Scientists conducting clinical trials for potential treatments will be encouraged to use the registry to find participants. Such trials have only recently begun to happen, but the Foundation Fighting Blindness believes that the Registry will be a major resource to encourage Canadian clinical trials.

How do scientists get access to the database?

Scientists must apply to the Patient Registry Committee for permission to use the database. This committee consists of representatives from each of the registry sites. The scientists must share details about the research they are going to do, and they must give evidence that their research is being done under the supervision of an established research ethics board at a university or hospital.

Dr Kevin Gregory-Evans at the University of British Columbia chairs the Foundation Fighting Blindness Patient Registry Committee. Other members of the commitee are:
Andrew Burke (Foundation Board and person living with retinal disease)
Dr. Jane Green
Dr. Elise Héon
Dr. Ian MacDonald
Dr. Bill Stell

How might a scientist leading a clinical trial use the database?

Clinical trials usually require very specific groups of participants so that the scientist can collect clear information about the possible benefits of the therapy. People in the trial must be of a particular age and have specific conditions and symptoms or a particular gene mutation. In the initial stages, a researcher might search the database to get basic information about the number of Canadians who might be eligible for their trial.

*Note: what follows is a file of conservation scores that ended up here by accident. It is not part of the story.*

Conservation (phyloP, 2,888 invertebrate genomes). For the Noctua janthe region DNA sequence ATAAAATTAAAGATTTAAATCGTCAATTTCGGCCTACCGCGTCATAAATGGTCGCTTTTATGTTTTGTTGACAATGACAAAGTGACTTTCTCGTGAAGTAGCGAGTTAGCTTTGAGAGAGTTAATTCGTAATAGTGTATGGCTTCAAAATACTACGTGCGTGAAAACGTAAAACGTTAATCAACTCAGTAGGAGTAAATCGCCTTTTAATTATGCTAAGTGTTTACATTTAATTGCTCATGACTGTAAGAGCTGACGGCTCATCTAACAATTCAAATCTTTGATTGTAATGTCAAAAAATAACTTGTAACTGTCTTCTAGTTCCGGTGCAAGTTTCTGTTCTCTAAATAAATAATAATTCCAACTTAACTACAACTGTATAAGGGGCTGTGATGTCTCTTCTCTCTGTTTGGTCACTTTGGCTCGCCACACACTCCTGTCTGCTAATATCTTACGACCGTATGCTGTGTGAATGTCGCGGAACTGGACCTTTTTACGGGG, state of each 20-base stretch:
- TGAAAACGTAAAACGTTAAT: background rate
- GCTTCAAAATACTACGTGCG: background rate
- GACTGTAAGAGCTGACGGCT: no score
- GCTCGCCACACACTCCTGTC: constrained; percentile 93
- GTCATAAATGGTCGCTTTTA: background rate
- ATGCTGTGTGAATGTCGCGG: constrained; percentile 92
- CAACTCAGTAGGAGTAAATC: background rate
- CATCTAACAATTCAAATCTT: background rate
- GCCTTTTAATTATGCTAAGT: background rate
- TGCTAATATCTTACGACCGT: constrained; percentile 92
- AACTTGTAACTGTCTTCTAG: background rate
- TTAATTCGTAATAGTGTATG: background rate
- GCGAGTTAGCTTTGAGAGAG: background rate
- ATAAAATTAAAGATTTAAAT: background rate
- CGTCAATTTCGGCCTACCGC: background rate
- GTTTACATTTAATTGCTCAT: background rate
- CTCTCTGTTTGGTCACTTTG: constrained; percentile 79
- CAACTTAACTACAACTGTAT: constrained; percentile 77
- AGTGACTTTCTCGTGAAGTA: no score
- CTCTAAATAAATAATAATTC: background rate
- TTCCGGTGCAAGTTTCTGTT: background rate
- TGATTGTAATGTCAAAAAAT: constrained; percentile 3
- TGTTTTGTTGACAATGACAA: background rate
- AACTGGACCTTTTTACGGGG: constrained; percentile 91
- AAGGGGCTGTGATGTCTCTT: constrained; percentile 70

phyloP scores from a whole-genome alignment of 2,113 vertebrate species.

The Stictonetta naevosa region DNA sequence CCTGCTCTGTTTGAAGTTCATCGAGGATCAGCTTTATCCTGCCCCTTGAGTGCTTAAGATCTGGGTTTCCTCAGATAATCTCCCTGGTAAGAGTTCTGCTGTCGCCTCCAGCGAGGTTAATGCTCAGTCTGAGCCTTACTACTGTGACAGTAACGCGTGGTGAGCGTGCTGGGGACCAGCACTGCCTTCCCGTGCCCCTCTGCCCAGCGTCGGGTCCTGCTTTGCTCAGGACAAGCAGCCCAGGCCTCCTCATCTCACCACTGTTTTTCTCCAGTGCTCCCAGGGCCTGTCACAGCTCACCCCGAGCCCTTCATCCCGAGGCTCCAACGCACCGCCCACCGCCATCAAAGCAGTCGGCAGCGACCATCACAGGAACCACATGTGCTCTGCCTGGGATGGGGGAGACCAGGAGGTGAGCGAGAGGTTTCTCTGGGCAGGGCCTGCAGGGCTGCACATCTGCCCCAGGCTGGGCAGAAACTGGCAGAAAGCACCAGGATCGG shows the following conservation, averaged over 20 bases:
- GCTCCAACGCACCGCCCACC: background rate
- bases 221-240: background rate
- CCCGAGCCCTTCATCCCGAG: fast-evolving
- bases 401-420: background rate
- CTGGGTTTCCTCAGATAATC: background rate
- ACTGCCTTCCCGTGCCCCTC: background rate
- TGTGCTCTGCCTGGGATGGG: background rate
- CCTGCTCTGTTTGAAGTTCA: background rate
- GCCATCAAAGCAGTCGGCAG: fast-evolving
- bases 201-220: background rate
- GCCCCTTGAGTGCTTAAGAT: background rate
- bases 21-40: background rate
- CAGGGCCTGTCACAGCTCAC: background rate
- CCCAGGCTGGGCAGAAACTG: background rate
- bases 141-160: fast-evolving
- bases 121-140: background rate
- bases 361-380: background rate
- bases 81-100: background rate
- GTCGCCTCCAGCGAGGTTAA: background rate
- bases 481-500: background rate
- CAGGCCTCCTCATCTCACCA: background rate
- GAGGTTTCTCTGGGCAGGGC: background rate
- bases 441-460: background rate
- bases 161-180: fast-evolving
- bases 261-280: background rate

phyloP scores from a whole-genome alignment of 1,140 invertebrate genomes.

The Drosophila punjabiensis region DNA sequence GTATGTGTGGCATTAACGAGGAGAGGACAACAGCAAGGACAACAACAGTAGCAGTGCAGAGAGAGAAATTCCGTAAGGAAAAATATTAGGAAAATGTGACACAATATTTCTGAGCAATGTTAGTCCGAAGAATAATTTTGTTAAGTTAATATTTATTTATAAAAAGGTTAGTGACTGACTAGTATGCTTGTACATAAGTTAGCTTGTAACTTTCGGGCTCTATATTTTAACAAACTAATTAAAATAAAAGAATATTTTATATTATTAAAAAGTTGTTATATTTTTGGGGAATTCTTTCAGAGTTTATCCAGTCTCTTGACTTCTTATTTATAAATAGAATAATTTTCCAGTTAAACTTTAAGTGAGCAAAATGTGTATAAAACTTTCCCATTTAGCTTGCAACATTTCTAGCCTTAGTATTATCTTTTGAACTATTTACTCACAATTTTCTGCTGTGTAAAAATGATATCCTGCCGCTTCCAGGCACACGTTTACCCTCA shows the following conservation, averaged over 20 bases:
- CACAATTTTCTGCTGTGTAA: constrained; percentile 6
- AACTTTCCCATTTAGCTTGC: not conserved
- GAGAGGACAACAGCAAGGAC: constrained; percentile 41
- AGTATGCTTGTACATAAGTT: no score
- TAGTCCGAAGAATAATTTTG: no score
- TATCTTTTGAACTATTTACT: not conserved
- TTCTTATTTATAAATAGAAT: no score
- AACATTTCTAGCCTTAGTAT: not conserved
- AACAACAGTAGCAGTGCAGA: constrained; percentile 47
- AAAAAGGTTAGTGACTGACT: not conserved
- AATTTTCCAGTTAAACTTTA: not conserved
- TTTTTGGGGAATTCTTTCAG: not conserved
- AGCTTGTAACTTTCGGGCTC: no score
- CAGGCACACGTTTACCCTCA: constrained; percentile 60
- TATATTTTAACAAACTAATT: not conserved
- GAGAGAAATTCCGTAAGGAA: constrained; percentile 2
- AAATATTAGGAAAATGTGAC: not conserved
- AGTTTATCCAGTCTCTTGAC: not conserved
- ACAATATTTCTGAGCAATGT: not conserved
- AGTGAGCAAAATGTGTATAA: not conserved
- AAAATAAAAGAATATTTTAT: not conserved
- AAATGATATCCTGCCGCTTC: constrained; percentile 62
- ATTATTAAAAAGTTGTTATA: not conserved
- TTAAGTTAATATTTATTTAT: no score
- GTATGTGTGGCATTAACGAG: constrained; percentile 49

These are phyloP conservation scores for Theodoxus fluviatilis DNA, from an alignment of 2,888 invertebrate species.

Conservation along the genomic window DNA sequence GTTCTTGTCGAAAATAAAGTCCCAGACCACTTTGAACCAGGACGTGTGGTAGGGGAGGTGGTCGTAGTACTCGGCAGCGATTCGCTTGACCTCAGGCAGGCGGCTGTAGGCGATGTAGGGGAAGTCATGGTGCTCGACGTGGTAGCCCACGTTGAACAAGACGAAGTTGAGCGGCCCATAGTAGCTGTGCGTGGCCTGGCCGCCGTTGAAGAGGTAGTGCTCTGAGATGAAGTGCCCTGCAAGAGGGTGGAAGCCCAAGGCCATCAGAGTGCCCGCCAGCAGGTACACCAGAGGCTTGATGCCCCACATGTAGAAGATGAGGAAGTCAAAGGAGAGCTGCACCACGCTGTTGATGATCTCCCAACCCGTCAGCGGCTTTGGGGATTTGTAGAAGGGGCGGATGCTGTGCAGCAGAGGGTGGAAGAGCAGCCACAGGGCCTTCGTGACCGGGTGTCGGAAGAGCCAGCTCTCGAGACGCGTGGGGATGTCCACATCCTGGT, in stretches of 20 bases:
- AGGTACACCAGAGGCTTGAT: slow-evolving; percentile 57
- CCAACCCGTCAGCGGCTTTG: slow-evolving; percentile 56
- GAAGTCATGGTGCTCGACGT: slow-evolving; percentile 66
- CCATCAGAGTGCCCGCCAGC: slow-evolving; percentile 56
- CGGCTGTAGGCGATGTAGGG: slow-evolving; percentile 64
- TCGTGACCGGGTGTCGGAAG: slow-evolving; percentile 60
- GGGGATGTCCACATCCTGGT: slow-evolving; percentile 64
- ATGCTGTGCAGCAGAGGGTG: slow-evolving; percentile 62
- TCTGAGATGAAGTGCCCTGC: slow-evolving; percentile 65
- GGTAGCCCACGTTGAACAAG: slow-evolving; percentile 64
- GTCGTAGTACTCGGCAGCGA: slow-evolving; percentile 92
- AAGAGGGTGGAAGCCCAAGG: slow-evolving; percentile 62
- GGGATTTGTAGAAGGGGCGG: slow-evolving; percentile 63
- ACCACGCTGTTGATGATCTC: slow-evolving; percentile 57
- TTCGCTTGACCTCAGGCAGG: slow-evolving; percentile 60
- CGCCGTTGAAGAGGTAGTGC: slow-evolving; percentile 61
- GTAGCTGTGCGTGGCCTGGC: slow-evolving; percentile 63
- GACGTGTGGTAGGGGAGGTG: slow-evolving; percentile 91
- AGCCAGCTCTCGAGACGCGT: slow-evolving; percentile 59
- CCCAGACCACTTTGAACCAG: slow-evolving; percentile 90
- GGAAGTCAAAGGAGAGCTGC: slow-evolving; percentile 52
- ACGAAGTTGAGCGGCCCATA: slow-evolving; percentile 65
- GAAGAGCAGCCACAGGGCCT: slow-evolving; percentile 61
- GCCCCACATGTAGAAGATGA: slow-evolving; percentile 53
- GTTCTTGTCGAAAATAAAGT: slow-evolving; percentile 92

Once the scientist is ready to begin the trial, he or she could generate a list of reference numbers of people eligible for the trial and notify the registry staff. The reference number will tell the registry staff where you enrolled in the registry. You will then be contacted by your doctor and advised about the trial. Being part of the registry does not in any way obligate you to be part of a clinical trial; you can always say NO, but being entered in the registry will give you the option of knowing about these trials and making a decision about participating.


Will my information be secure?

Absolutely. Many safeguards are in place to ensure that your information is only used in ways that you have agreed to and that identifying information about you cannot be released without consent. Research ethics boards associated with each enrollment site have reviewed all of the procedures and protocols and will continue to monitor the functioning of the database. As the program expands, the plans for other centres will undergo similar reviews. Scientists will be able to search records from all centres in a single search, but identifying information about you will only be held in the centre where you enrol.  

Can genetic testing be arranged through the database?

Not at this time, although that is something we continue to explore. However you are encouraged to have genetic testing done, and to submit these records to the database. If you would like to learn more about genetic testing, please review these genetic testing resources.